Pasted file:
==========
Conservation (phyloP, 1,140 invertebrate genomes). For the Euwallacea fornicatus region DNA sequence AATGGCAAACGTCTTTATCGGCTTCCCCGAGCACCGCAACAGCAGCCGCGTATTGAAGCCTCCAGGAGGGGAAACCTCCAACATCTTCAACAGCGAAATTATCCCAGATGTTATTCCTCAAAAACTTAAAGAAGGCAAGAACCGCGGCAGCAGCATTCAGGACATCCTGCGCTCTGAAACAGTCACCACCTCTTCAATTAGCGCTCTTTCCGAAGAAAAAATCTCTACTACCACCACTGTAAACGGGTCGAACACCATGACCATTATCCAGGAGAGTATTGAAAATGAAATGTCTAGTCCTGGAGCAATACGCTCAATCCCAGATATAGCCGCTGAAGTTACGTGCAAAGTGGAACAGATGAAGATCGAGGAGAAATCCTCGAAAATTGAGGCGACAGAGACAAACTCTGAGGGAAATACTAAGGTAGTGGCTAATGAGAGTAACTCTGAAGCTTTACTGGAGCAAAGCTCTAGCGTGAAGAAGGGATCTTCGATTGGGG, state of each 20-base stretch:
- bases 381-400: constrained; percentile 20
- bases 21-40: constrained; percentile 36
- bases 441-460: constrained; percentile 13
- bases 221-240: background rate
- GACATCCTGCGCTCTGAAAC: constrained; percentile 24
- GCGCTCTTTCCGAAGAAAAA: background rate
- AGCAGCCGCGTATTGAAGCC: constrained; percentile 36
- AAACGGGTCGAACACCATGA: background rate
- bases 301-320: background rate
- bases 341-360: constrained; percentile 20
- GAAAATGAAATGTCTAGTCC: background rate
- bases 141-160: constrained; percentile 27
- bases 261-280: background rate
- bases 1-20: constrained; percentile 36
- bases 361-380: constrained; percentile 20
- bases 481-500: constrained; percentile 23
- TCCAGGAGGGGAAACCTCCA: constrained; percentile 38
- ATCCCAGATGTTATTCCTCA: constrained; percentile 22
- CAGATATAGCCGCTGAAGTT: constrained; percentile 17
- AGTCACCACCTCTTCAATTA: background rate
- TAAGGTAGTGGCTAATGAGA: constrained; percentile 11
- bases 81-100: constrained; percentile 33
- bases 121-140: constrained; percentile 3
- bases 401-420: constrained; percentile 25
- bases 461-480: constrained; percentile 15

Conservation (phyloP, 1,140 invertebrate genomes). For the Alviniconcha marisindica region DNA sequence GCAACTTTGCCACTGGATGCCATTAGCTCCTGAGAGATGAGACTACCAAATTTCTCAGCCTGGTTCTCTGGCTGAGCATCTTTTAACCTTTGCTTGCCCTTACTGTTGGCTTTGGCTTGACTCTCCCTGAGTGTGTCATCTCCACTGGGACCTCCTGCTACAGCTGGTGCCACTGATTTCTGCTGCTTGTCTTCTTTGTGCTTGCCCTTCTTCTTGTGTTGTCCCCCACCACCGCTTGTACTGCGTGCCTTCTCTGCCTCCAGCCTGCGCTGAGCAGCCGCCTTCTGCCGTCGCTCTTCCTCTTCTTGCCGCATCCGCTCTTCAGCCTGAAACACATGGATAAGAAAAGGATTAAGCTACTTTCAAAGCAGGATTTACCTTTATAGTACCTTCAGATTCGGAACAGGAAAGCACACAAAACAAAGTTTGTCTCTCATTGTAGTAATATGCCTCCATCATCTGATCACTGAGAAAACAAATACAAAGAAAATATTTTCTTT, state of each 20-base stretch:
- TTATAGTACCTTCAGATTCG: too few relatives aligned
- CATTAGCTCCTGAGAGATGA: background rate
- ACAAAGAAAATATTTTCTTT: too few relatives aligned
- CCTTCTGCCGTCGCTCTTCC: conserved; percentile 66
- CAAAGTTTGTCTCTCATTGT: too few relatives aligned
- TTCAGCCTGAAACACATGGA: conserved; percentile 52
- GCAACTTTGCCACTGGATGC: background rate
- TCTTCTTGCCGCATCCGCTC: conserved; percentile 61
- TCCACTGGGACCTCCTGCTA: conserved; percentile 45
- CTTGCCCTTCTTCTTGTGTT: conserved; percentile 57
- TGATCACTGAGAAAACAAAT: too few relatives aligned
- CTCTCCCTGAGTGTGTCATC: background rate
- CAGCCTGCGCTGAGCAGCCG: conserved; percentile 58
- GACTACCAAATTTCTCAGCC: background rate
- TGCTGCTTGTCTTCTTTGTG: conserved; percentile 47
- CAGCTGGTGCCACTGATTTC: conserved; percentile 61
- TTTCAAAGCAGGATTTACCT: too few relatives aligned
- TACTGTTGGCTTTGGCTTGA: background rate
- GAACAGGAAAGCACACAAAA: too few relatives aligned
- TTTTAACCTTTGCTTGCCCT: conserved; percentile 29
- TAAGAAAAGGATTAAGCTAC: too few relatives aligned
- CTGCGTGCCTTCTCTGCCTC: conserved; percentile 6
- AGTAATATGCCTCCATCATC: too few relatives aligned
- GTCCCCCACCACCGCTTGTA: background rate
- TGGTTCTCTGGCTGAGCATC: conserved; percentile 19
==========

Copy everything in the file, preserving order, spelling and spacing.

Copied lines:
Conservation (phyloP, 1,140 invertebrate genomes). For the Euwallacea fornicatus region DNA sequence AATGGCAAACGTCTTTATCGGCTTCCCCGAGCACCGCAACAGCAGCCGCGTATTGAAGCCTCCAGGAGGGGAAACCTCCAACATCTTCAACAGCGAAATTATCCCAGATGTTATTCCTCAAAAACTTAAAGAAGGCAAGAACCGCGGCAGCAGCATTCAGGACATCCTGCGCTCTGAAACAGTCACCACCTCTTCAATTAGCGCTCTTTCCGAAGAAAAAATCTCTACTACCACCACTGTAAACGGGTCGAACACCATGACCATTATCCAGGAGAGTATTGAAAATGAAATGTCTAGTCCTGGAGCAATACGCTCAATCCCAGATATAGCCGCTGAAGTTACGTGCAAAGTGGAACAGATGAAGATCGAGGAGAAATCCTCGAAAATTGAGGCGACAGAGACAAACTCTGAGGGAAATACTAAGGTAGTGGCTAATGAGAGTAACTCTGAAGCTTTACTGGAGCAAAGCTCTAGCGTGAAGAAGGGATCTTCGATTGGGG, state of each 20-base stretch:
- bases 381-400: constrained; percentile 20
- bases 21-40: constrained; percentile 36
- bases 441-460: constrained; percentile 13
- bases 221-240: background rate
- GACATCCTGCGCTCTGAAAC: constrained; percentile 24
- GCGCTCTTTCCGAAGAAAAA: background rate
- AGCAGCCGCGTATTGAAGCC: constrained; percentile 36
- AAACGGGTCGAACACCATGA: background rate
- bases 301-320: background rate
- bases 341-360: constrained; percentile 20
- GAAAATGAAATGTCTAGTCC: background rate
- bases 141-160: constrained; percentile 27
- bases 261-280: background rate
- bases 1-20: constrained; percentile 36
- bases 361-380: constrained; percentile 20
- bases 481-500: constrained; percentile 23
- TCCAGGAGGGGAAACCTCCA: constrained; percentile 38
- ATCCCAGATGTTATTCCTCA: constrained; percentile 22
- CAGATATAGCCGCTGAAGTT: constrained; percentile 17
- AGTCACCACCTCTTCAATTA: background rate
- TAAGGTAGTGGCTAATGAGA: constrained; percentile 11
- bases 81-100: constrained; percentile 33
- bases 121-140: constrained; percentile 3
- bases 401-420: constrained; percentile 25
- bases 461-480: constrained; percentile 15

Conservation (phyloP, 1,140 invertebrate genomes). For the Alviniconcha marisindica region DNA sequence GCAACTTTGCCACTGGATGCCATTAGCTCCTGAGAGATGAGACTACCAAATTTCTCAGCCTGGTTCTCTGGCTGAGCATCTTTTAACCTTTGCTTGCCCTTACTGTTGGCTTTGGCTTGACTCTCCCTGAGTGTGTCATCTCCACTGGGACCTCCTGCTACAGCTGGTGCCACTGATTTCTGCTGCTTGTCTTCTTTGTGCTTGCCCTTCTTCTTGTGTTGTCCCCCACCACCGCTTGTACTGCGTGCCTTCTCTGCCTCCAGCCTGCGCTGAGCAGCCGCCTTCTGCCGTCGCTCTTCCTCTTCTTGCCGCATCCGCTCTTCAGCCTGAAACACATGGATAAGAAAAGGATTAAGCTACTTTCAAAGCAGGATTTACCTTTATAGTACCTTCAGATTCGGAACAGGAAAGCACACAAAACAAAGTTTGTCTCTCATTGTAGTAATATGCCTCCATCATCTGATCACTGAGAAAACAAATACAAAGAAAATATTTTCTTT, state of each 20-base stretch:
- TTATAGTACCTTCAGATTCG: too few relatives aligned
- CATTAGCTCCTGAGAGATGA: background rate
- ACAAAGAAAATATTTTCTTT: too few relatives aligned
- CCTTCTGCCGTCGCTCTTCC: conserved; percentile 66
- CAAAGTTTGTCTCTCATTGT: too few relatives aligned
- TTCAGCCTGAAACACATGGA: conserved; percentile 52
- GCAACTTTGCCACTGGATGC: background rate
- TCTTCTTGCCGCATCCGCTC: conserved; percentile 61
- TCCACTGGGACCTCCTGCTA: conserved; percentile 45
- CTTGCCCTTCTTCTTGTGTT: conserved; percentile 57
- TGATCACTGAGAAAACAAAT: too few relatives aligned
- CTCTCCCTGAGTGTGTCATC: background rate
- CAGCCTGCGCTGAGCAGCCG: conserved; percentile 58
- GACTACCAAATTTCTCAGCC: background rate
- TGCTGCTTGTCTTCTTTGTG: conserved; percentile 47
- CAGCTGGTGCCACTGATTTC: conserved; percentile 61
- TTTCAAAGCAGGATTTACCT: too few relatives aligned
- TACTGTTGGCTTTGGCTTGA: background rate
- GAACAGGAAAGCACACAAAA: too few relatives aligned
- TTTTAACCTTTGCTTGCCCT: conserved; percentile 29
- TAAGAAAAGGATTAAGCTAC: too few relatives aligned
- CTGCGTGCCTTCTCTGCCTC: conserved; percentile 6
- AGTAATATGCCTCCATCATC: too few relatives aligned
- GTCCCCCACCACCGCTTGTA: background rate
- TGGTTCTCTGGCTGAGCATC: conserved; percentile 19